I just discovered that my daughter dislikes St. Patrick’s Day almost as much as I did as a kid, and for the same reason. The dreaded pinch. It was the fear that I’d forget to wear green on the designated day, and end up getting pinched from mean spirited kids until I was covered in black and blue marks.
I was fortunate that I grew up in Southern Oregon. There’s always a hefty amount of green in the wardrobe of anyone south of Corvallis, so usually I lucked out. But still, there were days when I ended up running from other kids, screaming, “I’m wearing green underwear!” trying to avoid that pinch.
I laid heavy curses upon the Irish person with the sadistic streak that I imagined must’ve conjured up this ridiculous tradition. And then there’s the rest of the way the holiday is spent: drinking copious amounts of green beer, eating corned beef & cabbage, and paying homage to 4-leaf clovers and leprechauns.
That is, until I once asked an actual Irish citizen why they weren’t wearing green on the most holy of all Irish holidays. He looked at me funny, like he had no idea what I was talking about. I said, “Aren’t you afraid you’ll get pinched?” Another funny look. He honestly had no idea what I was talking about, and I was floored.
Turns out that in Ireland, they don’t do that.
We do that.
Or rather, they didn’t do that at the time, and if they do it now, they probably got the idea from us.
A little St. Patrick’s Day history
St. Paddy’s Day has been around since the 1700’s, when the Knights of St. Patrick wanted to honor the country’s most recognizable patron saint who brought Christianity to the celts and converted the Irish to Roman Catholicism. So the main idea behind this holiday – in the place where it all began – is going to church (and I don’t mean getting so drunk that you end up praying to the porcelain god).
Restrictions on drinking alcohol for Lent are lifted at this time, so it’s understandable that there are some overindulgences taking place not just in Ireland but all over the world on this day. But over the long run, drinking was probably been a more minor part of the celebration in Ireland than in any of the other countries that recognize St. Paddy’s. In fact, for many years, pubs and bars were legally ordered to close on March 17th in Ireland (simply to keep the drinking from getting out of control), although that practice stopped in the 1970’s.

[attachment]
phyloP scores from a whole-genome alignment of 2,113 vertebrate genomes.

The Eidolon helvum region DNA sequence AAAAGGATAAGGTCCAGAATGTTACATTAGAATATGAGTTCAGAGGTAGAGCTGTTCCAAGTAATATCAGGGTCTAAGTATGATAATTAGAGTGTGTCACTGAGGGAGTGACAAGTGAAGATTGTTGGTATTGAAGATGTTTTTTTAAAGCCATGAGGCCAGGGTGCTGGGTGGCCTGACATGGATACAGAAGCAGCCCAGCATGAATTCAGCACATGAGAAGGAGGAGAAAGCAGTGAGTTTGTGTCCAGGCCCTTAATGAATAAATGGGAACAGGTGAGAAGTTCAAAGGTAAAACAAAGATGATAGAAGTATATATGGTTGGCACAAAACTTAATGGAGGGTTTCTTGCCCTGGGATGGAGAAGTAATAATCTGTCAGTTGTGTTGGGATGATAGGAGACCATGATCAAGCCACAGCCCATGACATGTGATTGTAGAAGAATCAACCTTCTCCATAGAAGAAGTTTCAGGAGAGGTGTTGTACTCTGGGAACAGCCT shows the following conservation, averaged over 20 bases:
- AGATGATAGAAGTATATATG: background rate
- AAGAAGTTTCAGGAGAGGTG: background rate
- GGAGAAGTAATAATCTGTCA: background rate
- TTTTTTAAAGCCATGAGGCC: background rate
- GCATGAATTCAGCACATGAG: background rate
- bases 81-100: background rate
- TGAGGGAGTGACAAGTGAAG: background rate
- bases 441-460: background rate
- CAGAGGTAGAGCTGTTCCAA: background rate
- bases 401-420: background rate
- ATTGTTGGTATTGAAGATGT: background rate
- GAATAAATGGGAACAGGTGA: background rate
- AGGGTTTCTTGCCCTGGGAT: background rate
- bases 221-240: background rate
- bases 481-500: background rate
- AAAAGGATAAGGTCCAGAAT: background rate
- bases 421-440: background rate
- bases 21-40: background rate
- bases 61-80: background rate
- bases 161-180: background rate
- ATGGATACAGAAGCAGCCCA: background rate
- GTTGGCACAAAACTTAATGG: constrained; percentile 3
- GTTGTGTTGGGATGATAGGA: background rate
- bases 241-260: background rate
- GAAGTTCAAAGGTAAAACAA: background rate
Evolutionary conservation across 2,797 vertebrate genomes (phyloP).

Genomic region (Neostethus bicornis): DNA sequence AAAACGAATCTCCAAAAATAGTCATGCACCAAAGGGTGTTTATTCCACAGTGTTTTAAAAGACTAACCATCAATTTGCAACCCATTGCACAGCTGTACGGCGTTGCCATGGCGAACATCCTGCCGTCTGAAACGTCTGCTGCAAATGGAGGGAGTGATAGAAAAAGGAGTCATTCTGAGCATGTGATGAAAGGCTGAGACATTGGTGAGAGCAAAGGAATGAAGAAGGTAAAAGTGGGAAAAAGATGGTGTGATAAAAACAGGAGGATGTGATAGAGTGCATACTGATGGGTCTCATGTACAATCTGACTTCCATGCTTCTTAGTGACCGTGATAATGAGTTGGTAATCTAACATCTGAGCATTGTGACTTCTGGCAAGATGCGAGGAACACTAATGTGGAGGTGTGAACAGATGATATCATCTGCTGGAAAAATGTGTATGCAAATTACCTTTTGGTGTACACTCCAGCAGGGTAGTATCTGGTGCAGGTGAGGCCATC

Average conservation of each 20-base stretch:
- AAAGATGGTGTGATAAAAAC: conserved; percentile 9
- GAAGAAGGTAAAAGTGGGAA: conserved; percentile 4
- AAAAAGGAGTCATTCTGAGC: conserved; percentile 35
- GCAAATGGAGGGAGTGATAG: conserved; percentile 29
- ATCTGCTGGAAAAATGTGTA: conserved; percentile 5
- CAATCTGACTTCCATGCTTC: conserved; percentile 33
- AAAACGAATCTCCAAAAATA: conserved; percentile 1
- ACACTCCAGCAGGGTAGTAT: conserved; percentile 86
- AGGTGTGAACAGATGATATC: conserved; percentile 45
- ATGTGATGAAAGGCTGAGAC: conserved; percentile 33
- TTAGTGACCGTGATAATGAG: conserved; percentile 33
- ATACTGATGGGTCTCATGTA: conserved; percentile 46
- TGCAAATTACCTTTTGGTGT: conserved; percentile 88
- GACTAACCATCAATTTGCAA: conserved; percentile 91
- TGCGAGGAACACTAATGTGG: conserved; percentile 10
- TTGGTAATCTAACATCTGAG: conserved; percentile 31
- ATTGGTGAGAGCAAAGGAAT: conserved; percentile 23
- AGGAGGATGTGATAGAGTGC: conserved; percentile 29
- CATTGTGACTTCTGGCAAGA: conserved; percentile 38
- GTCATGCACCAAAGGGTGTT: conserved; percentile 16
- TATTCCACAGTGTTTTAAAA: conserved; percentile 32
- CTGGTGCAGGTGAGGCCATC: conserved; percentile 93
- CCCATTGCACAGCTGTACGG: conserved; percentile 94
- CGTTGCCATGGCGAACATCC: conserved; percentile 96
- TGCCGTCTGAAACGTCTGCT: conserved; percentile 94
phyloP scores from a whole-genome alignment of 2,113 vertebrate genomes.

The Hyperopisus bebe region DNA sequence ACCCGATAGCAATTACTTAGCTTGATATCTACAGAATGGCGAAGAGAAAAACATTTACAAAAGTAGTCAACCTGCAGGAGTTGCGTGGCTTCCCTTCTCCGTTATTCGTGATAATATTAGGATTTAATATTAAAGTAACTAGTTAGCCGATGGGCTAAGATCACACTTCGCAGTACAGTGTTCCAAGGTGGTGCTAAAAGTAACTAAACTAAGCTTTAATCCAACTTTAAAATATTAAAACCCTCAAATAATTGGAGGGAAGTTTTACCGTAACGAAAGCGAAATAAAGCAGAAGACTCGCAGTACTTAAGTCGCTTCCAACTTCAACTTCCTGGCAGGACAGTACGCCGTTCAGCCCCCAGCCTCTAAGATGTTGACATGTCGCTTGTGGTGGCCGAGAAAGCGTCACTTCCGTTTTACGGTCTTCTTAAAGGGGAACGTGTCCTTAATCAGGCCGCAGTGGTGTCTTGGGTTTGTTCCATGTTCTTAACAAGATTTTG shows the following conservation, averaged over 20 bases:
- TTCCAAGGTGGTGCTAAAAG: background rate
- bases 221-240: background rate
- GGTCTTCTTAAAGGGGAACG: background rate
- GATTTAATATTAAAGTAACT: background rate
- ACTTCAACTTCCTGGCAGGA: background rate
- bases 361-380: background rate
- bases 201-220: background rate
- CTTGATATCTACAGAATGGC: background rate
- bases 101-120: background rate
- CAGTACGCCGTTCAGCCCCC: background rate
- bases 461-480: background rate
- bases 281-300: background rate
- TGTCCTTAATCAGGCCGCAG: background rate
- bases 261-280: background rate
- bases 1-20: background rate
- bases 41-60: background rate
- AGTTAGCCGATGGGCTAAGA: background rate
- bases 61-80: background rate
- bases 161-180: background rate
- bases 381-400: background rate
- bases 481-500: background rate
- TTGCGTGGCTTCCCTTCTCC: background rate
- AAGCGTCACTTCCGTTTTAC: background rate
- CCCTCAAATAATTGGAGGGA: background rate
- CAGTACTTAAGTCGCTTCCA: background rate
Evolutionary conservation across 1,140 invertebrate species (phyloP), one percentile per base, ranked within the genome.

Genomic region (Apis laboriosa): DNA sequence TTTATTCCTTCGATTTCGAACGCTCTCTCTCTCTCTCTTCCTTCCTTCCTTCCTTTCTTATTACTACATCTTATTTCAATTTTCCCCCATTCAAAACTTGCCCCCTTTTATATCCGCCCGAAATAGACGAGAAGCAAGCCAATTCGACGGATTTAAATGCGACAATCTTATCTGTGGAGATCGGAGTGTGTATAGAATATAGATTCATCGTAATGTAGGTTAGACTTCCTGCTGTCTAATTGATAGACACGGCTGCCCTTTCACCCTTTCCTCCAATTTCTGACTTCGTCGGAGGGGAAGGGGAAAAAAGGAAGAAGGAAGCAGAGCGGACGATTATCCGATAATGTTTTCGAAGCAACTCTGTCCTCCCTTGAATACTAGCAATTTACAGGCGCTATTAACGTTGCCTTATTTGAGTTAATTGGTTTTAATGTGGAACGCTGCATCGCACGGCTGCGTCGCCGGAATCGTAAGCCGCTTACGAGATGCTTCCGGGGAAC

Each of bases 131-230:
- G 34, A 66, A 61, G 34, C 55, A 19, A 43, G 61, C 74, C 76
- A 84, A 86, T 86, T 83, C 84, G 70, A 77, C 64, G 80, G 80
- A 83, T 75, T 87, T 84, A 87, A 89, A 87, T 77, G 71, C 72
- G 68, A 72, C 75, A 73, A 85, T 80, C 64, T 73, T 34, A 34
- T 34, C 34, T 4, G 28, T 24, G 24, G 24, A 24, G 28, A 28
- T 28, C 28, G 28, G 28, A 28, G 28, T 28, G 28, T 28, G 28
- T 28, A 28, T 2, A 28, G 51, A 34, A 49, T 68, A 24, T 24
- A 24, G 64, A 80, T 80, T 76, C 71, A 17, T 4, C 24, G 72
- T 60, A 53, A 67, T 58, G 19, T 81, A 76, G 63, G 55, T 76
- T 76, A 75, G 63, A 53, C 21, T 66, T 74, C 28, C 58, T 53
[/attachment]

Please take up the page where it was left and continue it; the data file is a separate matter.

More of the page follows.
The Color Green
There is a lot of green to be worn. But just like with any Oregon Ducks fan, I imagine much of the Irish population could be found wearing green on any given day in the year. But other than that the day was traditionally recognized by attending church services, not running around pinching people for not wearing green.
Other Random St. Patrick’s Day Trivia
St. Patrick’s Day has only been a national holiday in Ireland since 1903, but it wasn’t until 16 years ago that Ireland began a campaign to capitalize on St. Patrick’s Day to celebrate Irish culture with a huge festival encompassing lavish parades (which supposedly they also got from us), fireworks and concerts. So today it is more of a secular holiday, although church leaders are less than impressed that leprechauns and shamrocks are getting all the credit instead of a 4th century priest who watches over engineers, Boston, New York City, Nigeria and (of course) Ireland.
There’s a good chance that the following assertions I’m about to make are full of blarney, because my source is a couple of spurious sites on the great world wide web. But I’ve heard that while we traditionally eat corned beef & cabbage, the dish of choice on March 17th in Ireland is Irish bacon and cabbage. Turning the water green? That started in Chicago in 1962. Turning the beer green? That started here too. In Ireland they’d rather drink it black (as in Guinness).
I’ve also heard that leprechauns were not used as a symbol of St. Patrick’s Day until the Disney film “Darby O’Gill and the Little People” was released, and probably made even more popular with “Finian’s Rainbow.”
And…..To Wrap It Up
Well my fellow pinchaphobics (I made that up. Can you believe that there is not a scientific term for the fear of being pinched? Preposterous), what it comes down to is that we created this monster, not the Irish. I don’t know how to go about undoing the horrible thing we’ve done to our nation’s children by basically bullying them into wearing a certain color on March 17th or suffer the slightly painful consequences. Can we slowly undo this tradition that’s popped up in the past 50 years or so? I don’t know. But instead of wearing green this year, I think I’ll just throw a pinch of salt over my shoulder and hope for a little bit of Irish luck instead. In the meantime, enjoy today’s playlist, a mixture of songs about all things green or Irish, and there’s even a bit of Gaelic sprinkled in. Éirinn go Brách!
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